Number 9: Men’s 200 Fly- Michael Phelps; 1:51.51

The data:  The 200 fastest swims since 2009 have a mean of 114.58 seconds (1:54.18) with a standard deviation of 0.6 seconds

Unlike the previous records being discussed, this record came about in a slightly more organic progression.  Phelps dropped this record by roughly 3.6 seconds over an eight-year span, never taking more than 0.65 seconds off the previous record other than 1.62 second drop between February and March of 2007.  His 2009 record was a half second drop from his “just count the strokes” swim in Beijing. No other swimmer came within 2.5 standard deviations of that record in the following decade other than Phelps, Chad LeClos and Laszlo Cseh.  Then a young Hungarian named Kristof Milak burst onto the scene in 2017. Milak is still young (19) and making steady progress. He swam the fastest time since 2009 last year (1:52.71, just 2.01 standard deviations away from the record) and was 1:53.19 this spring.  Again, I wouldn’t bet money on this record going down this summer or next, but if it does Milak is your man. Cseh didn’t even make the Hungarian team in this event and LeClos peaked in this event back in 2012. Daiya Seto (JPN) and Tamas Kenderesi also have had strong swims the past few years but don’t have the same curve as Milak.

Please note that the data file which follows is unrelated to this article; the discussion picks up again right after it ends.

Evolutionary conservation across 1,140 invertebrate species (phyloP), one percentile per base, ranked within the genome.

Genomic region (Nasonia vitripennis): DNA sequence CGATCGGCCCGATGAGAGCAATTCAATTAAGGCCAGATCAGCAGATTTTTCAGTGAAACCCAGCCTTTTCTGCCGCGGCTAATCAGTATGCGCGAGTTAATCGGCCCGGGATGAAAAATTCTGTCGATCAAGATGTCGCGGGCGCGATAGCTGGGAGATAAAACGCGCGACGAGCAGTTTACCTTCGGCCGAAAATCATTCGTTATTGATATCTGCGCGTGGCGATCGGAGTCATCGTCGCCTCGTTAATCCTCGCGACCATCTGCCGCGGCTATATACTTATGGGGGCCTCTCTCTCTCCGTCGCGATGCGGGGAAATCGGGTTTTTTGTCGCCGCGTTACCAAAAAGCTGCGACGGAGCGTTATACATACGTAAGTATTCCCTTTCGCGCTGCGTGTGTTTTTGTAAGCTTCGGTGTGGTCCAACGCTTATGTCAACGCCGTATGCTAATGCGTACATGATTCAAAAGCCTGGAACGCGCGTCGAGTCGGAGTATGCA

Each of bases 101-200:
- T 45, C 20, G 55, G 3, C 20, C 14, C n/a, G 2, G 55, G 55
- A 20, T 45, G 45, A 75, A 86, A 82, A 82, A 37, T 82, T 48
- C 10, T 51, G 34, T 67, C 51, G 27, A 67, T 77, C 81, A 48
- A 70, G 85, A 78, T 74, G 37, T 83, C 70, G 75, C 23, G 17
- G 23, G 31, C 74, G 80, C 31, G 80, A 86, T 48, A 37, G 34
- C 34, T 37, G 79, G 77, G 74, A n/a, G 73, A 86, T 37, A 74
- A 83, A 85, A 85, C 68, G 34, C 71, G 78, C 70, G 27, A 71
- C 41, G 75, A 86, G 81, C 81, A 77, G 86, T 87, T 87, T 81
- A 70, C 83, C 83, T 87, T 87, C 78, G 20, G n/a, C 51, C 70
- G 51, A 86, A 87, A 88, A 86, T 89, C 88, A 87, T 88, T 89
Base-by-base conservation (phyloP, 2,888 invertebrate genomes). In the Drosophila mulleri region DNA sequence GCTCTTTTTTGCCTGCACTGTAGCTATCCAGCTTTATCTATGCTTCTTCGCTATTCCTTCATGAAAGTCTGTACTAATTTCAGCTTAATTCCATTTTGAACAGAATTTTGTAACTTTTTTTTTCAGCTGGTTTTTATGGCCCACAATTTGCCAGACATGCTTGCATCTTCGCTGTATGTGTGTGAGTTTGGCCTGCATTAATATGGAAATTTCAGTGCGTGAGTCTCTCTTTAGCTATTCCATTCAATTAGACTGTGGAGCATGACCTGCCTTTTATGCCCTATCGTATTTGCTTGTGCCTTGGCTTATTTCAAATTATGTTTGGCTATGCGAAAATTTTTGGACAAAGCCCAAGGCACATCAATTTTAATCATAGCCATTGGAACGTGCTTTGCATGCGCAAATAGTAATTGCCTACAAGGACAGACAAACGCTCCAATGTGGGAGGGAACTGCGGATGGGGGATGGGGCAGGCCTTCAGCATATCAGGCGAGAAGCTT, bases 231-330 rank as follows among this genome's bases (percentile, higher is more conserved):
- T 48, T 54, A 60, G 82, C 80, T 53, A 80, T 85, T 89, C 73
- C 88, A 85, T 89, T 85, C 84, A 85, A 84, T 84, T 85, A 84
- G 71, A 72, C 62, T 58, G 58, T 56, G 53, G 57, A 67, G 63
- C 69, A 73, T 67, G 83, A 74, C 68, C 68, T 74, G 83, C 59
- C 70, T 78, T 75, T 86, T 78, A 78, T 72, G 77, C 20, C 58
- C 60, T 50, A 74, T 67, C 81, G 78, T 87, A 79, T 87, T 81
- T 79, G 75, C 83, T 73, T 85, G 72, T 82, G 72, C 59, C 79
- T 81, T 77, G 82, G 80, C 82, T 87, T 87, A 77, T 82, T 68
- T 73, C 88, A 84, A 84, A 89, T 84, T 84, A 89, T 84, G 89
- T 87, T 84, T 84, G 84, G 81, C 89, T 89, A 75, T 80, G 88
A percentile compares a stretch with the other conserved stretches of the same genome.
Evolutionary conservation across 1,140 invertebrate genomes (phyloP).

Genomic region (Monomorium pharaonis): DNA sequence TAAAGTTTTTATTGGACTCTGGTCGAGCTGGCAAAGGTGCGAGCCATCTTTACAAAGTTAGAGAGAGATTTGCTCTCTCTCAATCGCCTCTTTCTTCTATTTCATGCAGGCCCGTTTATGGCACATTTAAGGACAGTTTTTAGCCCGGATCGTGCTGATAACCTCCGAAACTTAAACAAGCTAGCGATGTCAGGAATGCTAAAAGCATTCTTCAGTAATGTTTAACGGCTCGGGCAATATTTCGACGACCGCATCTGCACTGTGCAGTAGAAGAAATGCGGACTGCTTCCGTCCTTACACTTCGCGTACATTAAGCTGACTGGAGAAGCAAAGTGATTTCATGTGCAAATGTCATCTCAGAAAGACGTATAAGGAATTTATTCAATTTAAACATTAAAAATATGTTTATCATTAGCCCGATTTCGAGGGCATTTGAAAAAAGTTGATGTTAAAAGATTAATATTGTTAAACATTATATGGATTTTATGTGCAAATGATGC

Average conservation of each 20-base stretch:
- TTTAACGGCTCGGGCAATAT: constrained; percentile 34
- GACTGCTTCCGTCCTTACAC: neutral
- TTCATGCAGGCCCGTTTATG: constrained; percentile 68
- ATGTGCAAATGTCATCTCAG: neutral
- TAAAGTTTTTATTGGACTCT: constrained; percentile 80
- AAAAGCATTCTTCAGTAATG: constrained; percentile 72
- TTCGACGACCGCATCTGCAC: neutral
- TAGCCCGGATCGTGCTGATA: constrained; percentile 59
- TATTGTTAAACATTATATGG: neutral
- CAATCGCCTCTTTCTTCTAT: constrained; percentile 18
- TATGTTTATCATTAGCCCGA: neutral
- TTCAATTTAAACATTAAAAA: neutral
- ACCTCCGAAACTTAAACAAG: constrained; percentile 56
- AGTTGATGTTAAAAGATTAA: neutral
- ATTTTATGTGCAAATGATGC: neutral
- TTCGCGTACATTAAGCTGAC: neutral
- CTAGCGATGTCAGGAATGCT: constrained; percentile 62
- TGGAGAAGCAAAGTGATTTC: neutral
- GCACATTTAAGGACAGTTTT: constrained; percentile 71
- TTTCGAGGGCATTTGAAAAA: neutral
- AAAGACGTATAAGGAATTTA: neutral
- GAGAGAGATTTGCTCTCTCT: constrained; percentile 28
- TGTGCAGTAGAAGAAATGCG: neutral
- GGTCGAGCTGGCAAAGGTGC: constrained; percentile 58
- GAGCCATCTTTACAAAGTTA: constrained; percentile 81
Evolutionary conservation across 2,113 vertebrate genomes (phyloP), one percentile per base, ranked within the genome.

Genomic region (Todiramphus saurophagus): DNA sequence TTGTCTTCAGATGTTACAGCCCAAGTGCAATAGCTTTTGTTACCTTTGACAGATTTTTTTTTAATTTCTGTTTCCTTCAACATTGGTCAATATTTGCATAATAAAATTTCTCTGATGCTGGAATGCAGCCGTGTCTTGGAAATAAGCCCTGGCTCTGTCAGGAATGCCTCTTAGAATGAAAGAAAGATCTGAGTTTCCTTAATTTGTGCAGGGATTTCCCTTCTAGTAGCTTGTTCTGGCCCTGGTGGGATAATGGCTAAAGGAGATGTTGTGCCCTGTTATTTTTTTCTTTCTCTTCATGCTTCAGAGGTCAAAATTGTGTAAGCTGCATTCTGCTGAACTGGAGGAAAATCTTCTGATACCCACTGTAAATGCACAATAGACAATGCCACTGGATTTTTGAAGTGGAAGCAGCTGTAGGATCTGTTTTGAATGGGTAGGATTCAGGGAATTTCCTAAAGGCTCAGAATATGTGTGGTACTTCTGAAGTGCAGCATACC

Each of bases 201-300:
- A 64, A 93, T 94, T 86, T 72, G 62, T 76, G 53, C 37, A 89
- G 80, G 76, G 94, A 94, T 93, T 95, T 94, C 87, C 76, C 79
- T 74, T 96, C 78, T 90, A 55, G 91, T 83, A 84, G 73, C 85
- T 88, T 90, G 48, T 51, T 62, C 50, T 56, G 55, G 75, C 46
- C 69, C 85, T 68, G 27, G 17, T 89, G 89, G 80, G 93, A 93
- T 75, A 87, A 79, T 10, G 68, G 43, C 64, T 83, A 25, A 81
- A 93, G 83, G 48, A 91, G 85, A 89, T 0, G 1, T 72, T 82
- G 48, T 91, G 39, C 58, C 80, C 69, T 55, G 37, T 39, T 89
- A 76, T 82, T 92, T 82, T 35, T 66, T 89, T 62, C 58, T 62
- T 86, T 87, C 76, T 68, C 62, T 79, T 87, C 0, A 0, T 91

Number 8: Men’s 200 Back- Aaron Peirsol; 1:51.92

The data:  The 200 fastest swims since 2009 have a mean of 115.06 seconds (1:55.06) with a standard deviation of 0.74 seconds

Peirsol and Ryan Lochte took just under two seconds off this record over the course 7 years before Peirsol took almost a second off the record at 2009 Worlds trials and then over a second off that new mark a few weeks later in Rome.  That was a staggering 2.02 second drop in the span of three weeks! Had Peirsol retired in 2008, Lochte would have broken his own mark in 2011 with his 1:52.96 in Shanghai. As it is that swim still stands as the second fastest ever and is 1.4 standard deviations off the world record.